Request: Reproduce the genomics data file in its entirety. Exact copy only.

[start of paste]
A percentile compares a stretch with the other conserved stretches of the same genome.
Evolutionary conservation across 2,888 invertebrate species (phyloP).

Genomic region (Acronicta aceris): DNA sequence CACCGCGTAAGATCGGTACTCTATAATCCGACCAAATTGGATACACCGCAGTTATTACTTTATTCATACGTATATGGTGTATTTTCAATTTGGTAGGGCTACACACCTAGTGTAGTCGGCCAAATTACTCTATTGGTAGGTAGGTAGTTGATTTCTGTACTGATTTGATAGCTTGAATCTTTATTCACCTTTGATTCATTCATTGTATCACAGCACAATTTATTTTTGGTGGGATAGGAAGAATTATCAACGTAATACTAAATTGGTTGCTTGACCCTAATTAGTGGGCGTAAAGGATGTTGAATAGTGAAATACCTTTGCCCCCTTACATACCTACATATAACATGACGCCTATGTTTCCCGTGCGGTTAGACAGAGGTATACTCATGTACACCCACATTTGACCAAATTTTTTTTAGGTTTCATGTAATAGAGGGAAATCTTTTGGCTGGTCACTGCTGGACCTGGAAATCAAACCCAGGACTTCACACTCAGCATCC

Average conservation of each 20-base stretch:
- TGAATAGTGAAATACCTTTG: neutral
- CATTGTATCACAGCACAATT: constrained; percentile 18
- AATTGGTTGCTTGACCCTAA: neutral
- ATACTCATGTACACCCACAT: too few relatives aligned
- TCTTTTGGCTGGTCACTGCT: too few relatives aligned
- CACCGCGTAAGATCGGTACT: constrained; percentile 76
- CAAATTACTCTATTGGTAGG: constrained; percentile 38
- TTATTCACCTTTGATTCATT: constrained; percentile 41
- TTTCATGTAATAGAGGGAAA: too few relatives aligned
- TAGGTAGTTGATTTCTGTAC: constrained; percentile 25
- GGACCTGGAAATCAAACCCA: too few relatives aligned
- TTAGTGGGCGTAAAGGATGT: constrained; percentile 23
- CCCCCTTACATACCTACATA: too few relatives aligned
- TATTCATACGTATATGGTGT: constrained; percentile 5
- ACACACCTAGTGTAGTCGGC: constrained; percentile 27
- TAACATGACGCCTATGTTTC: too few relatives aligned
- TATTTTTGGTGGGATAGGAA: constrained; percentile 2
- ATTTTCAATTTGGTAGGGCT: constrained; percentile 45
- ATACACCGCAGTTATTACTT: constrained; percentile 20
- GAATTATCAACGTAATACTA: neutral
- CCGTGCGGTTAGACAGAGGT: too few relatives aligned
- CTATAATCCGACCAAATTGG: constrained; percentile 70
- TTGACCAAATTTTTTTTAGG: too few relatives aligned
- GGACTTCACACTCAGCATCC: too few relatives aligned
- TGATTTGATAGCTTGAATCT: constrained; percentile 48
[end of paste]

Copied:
A percentile compares a stretch with the other conserved stretches of the same genome.
Evolutionary conservation across 2,888 invertebrate species (phyloP).

Genomic region (Acronicta aceris): DNA sequence CACCGCGTAAGATCGGTACTCTATAATCCGACCAAATTGGATACACCGCAGTTATTACTTTATTCATACGTATATGGTGTATTTTCAATTTGGTAGGGCTACACACCTAGTGTAGTCGGCCAAATTACTCTATTGGTAGGTAGGTAGTTGATTTCTGTACTGATTTGATAGCTTGAATCTTTATTCACCTTTGATTCATTCATTGTATCACAGCACAATTTATTTTTGGTGGGATAGGAAGAATTATCAACGTAATACTAAATTGGTTGCTTGACCCTAATTAGTGGGCGTAAAGGATGTTGAATAGTGAAATACCTTTGCCCCCTTACATACCTACATATAACATGACGCCTATGTTTCCCGTGCGGTTAGACAGAGGTATACTCATGTACACCCACATTTGACCAAATTTTTTTTAGGTTTCATGTAATAGAGGGAAATCTTTTGGCTGGTCACTGCTGGACCTGGAAATCAAACCCAGGACTTCACACTCAGCATCC

Average conservation of each 20-base stretch:
- TGAATAGTGAAATACCTTTG: neutral
- CATTGTATCACAGCACAATT: constrained; percentile 18
- AATTGGTTGCTTGACCCTAA: neutral
- ATACTCATGTACACCCACAT: too few relatives aligned
- TCTTTTGGCTGGTCACTGCT: too few relatives aligned
- CACCGCGTAAGATCGGTACT: constrained; percentile 76
- CAAATTACTCTATTGGTAGG: constrained; percentile 38
- TTATTCACCTTTGATTCATT: constrained; percentile 41
- TTTCATGTAATAGAGGGAAA: too few relatives aligned
- TAGGTAGTTGATTTCTGTAC: constrained; percentile 25
- GGACCTGGAAATCAAACCCA: too few relatives aligned
- TTAGTGGGCGTAAAGGATGT: constrained; percentile 23
- CCCCCTTACATACCTACATA: too few relatives aligned
- TATTCATACGTATATGGTGT: constrained; percentile 5
- ACACACCTAGTGTAGTCGGC: constrained; percentile 27
- TAACATGACGCCTATGTTTC: too few relatives aligned
- TATTTTTGGTGGGATAGGAA: constrained; percentile 2
- ATTTTCAATTTGGTAGGGCT: constrained; percentile 45
- ATACACCGCAGTTATTACTT: constrained; percentile 20
- GAATTATCAACGTAATACTA: neutral
- CCGTGCGGTTAGACAGAGGT: too few relatives aligned
- CTATAATCCGACCAAATTGG: constrained; percentile 70
- TTGACCAAATTTTTTTTAGG: too few relatives aligned
- GGACTTCACACTCAGCATCC: too few relatives aligned
- TGATTTGATAGCTTGAATCT: constrained; percentile 48